william & mary
Academia finally joins the conversation about TURN! The newest issue of Common-place, an online scholarly journal of Early American life and culture, just launched yesterday — and it features a Roundtable discussion about historical accuracy in TV and film, using TURN: Washington’s Spies as a case study. Don’t let the “scholarly journal” part scare you off — the two main articles in this Roundtable are spirited and highly-readable commentary pieces that are must-reads for any serious fan — or critic — of TURN.
Back in February of this year, we mentioned a most unlikely meeting of the minds at the College of William & Mary, where TURN producers, writers, and cast members gathered onstage alongside William & Mary professors to discuss the role and importance of historical accuracy in film. Happily, footage of the entire 90 minute event was released on Youtube in May, with shorter highlights posted in a William & Mary press release (in case you don’t have an hour and a half to spare).
This new issue of Common-place continues that incredibly important conversation, featuring some names that might be familiar to readers of this blog. To kick things off, I wrote the brief introduction to the Roundtable, framing the debate’s central questions:
- Do the virtues of inaccurate historical films outweigh their vices?
- How much weight should accuracy have in our evaluation of historical film?
- Most importantly, are there historical narrative truths that supersede factual accuracy?
To devoted students of history, that last question might sound silly, if not completely ridiculous — after all, if facts don’t matter, then what does? But it’s a question that more and more people these days — including the writers and producers of TURN — are answering with a resounding “YES.”
Jeremy Stoddard, a professor of education and film studies, gives TV and film writers the benefit of the doubt, arguing that fictional historical narratives DO have value (that is, beyond the monetary sort), referencing his own quest to learn more about Robert Rogers after watching the TURN series premiere. Stoddard, who attended the William & Mary event in person, gives readers a thoroughly detailed summary of the arguments given by TURN’s writers, producers, and other staff (e.g. the costumer) for why they deviated from the historical record in the way that they did. Read Jeremy Stoddard’s Roundtable article here.
On the other end of the debate, T. Cole Jones explains why he finds TURN’s blatant disregard for historical fact extremely problematic. Longtime readers of this blog are already familiar with Dr. Jones, who penned an excellent piece analyzing the treatment of prisoners of war in Season 1 of TURN. In his article for Common-place, Jones targets the show’s portrayal of John Graves Simcoe as a murderous sociopath and cartoonish British villain. He doesn’t mince words, arguing that TURN’s “artistic liberties” are so factually untrue they’d “undoubtedly expose the producers to a defamation of character suit were the people portrayed in the series still alive.” According to Jones, a number of TURN’s factual problems can be traced back to the show’s alleged source material: Alexander Rose’s book Washington’s Spies. It’s a solemn reminder that not all history books are created equal. (We’ll be offering our own concurring opinion on this point sometime later in the TURN offseason.) Read Cole Jones’ Roundtable article here.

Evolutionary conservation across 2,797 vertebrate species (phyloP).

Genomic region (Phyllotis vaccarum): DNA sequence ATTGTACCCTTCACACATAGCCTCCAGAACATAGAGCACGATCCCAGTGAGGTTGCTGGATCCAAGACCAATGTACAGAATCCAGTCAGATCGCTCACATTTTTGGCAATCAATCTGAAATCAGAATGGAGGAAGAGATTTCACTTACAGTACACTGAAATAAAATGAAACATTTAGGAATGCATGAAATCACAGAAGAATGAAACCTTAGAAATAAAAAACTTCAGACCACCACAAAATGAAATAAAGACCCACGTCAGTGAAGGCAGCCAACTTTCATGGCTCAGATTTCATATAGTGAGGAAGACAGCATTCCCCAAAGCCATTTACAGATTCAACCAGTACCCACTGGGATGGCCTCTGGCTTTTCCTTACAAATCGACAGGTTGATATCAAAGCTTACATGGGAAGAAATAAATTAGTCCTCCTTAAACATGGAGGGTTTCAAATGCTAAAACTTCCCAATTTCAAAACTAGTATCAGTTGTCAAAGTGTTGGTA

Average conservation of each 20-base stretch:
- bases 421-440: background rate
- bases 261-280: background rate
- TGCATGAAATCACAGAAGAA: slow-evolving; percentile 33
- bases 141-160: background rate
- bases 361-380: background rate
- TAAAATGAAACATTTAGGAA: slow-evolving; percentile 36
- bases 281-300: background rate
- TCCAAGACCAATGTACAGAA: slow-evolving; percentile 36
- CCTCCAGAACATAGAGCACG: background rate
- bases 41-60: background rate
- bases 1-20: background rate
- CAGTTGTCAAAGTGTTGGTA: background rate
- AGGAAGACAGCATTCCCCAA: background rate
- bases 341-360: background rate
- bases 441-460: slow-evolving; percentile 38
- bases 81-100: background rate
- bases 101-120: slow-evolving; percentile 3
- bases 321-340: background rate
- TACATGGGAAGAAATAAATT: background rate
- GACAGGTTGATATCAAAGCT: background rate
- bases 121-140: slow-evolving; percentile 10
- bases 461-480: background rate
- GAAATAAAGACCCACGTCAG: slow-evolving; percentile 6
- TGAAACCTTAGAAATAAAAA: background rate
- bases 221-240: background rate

Like I said, these pieces are must-reads for any serious fan or critic of TURN — or of historical fiction in general. If you have a Disqus account, you can leave comments on the articles themselves, or join the conversation on Twitter.
Finally: It’s incredibly refreshing to see academics engaging this issue in a scholarly forum — and my thanks to the event organizers at William & Mary for providing an excellent icebreaker back in February. Far too many scholars of Early America have asked the same question voiced by certain TURN fans upon finding this blog: So what? Who cares if some TV show is historically accurate or not? Over the past two years, I’ve been stunned — though not entirely surprised — at how many academics have plugged their ears to the debates taking place over historical accuracy in TURN, often dismissing the subject as insufficiently intellectual or otherwise not worth their attention. They couldn’t be more wrong.
Granted, the primary purpose of TV shows is to entertain, not educate. (And make money doing it.) However, as I argue in the introduction I authored for the Roundtable, the question of accuracy in film does matter because, for better or for worse, historical fiction influences popular historical memory. These TV shows and films are affecting how Americans remember their own history. And for that reason, among others, scholars of Early America ought to weigh in on these debates — which, in many cases, are already happening all around them. As we’re seeing with a number of recent events (e.g. the Confederate Flag brouhaha), the intersection of history and memory impacts an awful lot of people. We do the American public a grave disservice if we let the same people who write questionable “history” books — and the shows and films based on them — be the loudest voices in the conversation.
Check out a 60-second video preview of the new Common-place issue below:
(Note, Jan. 2016: Last year, a few months after the TURN Roundtable was published, Common-place unveiled a brand-new look and a more modern, streamlined format. Eventually, the TURN Roundtable articles will be migrated over to the new journal format, along with the rest of Common-place’s back issues – but until then, they can be found at common-place-archives.org. All the links in this post have been updated to reflect this change. Enjoy!)